In addition you can deactivate statistics with C<set()>.

The options must be set with one of the following values:

    0 - deactivate statistics
    1 - activate and init statistics
    2 - activate statistics but don't init

In addition it's possible to pass a hash reference with options.

    my $lxs = Sys::Statistics::Linux->new(
        processes => {
            init => 1,
            pids => [ 1, 2, 3 ]
        },
        netstats => {
            init => 1,
            initfile => $file,
        },
    );

Option C<initfile> is useful if you want to store initial statistics on the filesystem.

    my $lxs = Sys::Statistics::Linux->new(
        cpustats => {
            init     => 1,
            initfile => '/tmp/cpustats.yml',
        },
        diskstats => {
            init     => 1,
            initfile => '/tmp/diskstats.yml',
        },
        netstats => {
            init     => 1,
            initfile => '/tmp/netstats.yml',
        },
        pgswstats => {
            init     => 1,
            initfile => '/tmp/pgswstats.yml',
        },
        procstats => {
            init     => 1,
            initfile => '/tmp/procstats.yml',
        },
    );

Example:

    #!/usr/bin/perl
    use strict;
    use warnings;
    use Sys::Statistics::Linux;

    my $lxs = Sys::Statistics::Linux->new(
        pgswstats => {
            init => 1,
            initfile => '/tmp/pgswstats.yml'
        }
    );

    $lxs->get(); # without to sleep

The initial statistics are stored to the temporary file:

    #> cat /tmp/pgswstats.yml
    --- 
    pgfault: 397040955
    pgmajfault: 4611
    pgpgin: 21531693
    pgpgout: 49511043
    pswpin: 8
    pswpout: 272
    time: 1236783534.9328

Every time you call the script the initial statistics are loaded/stored from/to the file.
This could be helpful if you doesn't run it as daemon and if you want to calculate the
average load of your system since the last call. Do you understand? I hope so :)

To get more information about the statistics refer the different modules of the distribution.

    sysinfo     -  Collect system information              with Sys::Statistics::Linux::SysInfo.
    cpustats    -  Collect cpu statistics                  with Sys::Statistics::Linux::CpuStats.
    procstats   -  Collect process statistics              with Sys::Statistics::Linux::ProcStats.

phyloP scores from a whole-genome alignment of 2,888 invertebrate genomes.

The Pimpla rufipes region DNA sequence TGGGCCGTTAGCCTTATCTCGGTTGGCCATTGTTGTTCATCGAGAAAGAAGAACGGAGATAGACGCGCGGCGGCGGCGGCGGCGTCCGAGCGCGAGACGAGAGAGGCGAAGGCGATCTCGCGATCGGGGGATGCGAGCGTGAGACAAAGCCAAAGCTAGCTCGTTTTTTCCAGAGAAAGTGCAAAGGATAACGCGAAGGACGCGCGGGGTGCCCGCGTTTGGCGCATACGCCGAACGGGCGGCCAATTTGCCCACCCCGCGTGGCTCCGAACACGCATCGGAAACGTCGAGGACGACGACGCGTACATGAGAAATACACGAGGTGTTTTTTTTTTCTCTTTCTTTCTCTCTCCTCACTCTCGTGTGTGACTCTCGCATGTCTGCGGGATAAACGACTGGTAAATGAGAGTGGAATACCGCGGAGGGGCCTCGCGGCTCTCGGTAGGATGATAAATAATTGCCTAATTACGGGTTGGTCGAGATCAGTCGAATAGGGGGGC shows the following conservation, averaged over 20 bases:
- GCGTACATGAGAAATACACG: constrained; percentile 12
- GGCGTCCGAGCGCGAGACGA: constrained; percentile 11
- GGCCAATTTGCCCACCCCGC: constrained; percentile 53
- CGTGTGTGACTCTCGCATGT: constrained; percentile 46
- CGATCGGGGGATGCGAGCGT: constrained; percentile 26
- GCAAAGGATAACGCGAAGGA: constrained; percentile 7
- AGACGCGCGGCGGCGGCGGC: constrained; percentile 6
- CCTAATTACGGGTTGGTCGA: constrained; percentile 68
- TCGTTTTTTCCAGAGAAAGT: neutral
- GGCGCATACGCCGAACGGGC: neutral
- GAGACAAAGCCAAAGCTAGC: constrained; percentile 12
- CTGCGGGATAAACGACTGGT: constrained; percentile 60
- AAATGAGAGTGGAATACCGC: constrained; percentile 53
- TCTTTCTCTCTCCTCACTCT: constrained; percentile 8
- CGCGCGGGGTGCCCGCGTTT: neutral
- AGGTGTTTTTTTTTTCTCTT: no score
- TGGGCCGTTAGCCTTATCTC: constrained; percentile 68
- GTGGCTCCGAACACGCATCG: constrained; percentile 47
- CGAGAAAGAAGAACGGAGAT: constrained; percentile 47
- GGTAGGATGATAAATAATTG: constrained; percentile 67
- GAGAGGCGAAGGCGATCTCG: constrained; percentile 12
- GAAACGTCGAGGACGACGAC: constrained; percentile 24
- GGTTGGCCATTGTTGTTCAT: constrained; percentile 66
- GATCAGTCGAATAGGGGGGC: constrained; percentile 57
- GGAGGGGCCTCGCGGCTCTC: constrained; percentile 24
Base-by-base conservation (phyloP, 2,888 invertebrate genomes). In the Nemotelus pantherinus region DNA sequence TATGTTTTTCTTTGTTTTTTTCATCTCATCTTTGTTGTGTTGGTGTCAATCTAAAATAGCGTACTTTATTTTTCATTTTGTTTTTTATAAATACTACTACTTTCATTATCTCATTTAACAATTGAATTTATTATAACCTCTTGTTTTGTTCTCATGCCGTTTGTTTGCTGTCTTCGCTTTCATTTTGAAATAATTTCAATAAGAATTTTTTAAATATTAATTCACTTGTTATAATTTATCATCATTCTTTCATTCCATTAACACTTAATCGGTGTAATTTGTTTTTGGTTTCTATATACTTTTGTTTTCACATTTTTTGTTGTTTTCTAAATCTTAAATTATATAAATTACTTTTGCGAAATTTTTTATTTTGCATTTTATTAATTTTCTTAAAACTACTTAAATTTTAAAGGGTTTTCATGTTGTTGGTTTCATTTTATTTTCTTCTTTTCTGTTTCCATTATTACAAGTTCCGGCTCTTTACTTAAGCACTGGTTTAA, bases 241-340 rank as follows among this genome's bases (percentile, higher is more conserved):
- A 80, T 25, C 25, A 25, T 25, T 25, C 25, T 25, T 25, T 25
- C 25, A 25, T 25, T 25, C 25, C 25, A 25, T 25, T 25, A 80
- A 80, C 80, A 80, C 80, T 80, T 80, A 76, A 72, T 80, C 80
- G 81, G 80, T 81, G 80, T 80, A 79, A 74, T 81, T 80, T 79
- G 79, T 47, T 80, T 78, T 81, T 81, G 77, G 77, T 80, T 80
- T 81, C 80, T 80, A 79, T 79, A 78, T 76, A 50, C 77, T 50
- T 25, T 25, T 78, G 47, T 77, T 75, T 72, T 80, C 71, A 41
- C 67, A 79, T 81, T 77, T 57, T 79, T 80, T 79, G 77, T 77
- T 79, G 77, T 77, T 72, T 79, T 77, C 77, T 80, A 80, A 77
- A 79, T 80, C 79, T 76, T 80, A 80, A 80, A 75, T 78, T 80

memstats    -  Collect memory statistics               with Sys::Statistics::Linux::MemStats.
    pgswstats   -  Collect paging and swapping statistics  with Sys::Statistics::Linux::PgSwStats.
    netstats    -  Collect net statistics                  with Sys::Statistics::Linux::NetStats.
    sockstats   -  Collect socket statistics               with Sys::Statistics::Linux::SockStats.
    diskstats   -  Collect disk statistics                 with Sys::Statistics::Linux::DiskStats.
    diskusage   -  Collect the disk usage                  with Sys::Statistics::Linux::DiskUsage.
    loadavg     -  Collect the load average                with Sys::Statistics::Linux::LoadAVG.
    filestats   -  Collect inode statistics                with Sys::Statistics::Linux::FileStats.
    processes   -  Collect process statistics              with Sys::Statistics::Linux::Processes.

=head1 METHODS

=head2 new()

Call C<new()> to create a new Sys::Statistics::Linux object. You can call C<new()> with options.
This options would be passed to the method C<set()>.

Without options

    my $lxs = Sys::Statistics::Linux->new();

Or with options

    my $lxs = Sys::Statistics::Linux->new( cpustats => 1 );

Would do nothing

    my $lxs = Sys::Statistics::Linux->new( cpustats => 0 );

It's possible to call C<new()> with a hash reference of options.

    my %options = (
        cpustats => 1,
        memstats => 1
    );

    my $lxs = Sys::Statistics::Linux->new(\%options);

=head2 set()

Call C<set()> to activate or deactivate options.

The following example would call C<new()> and initialize C<Sys::Statistics::Linux::CpuStats>
and delete the object of C<Sys::Statistics::Linux::SysInfo>.

    $lxs->set(
        processes =>  0, # deactivate this statistic
        pgswstats =>  1, # activate the statistic and calls new() and init() if necessary
        netstats  =>  2, # activate the statistic and call new() if necessary but not init()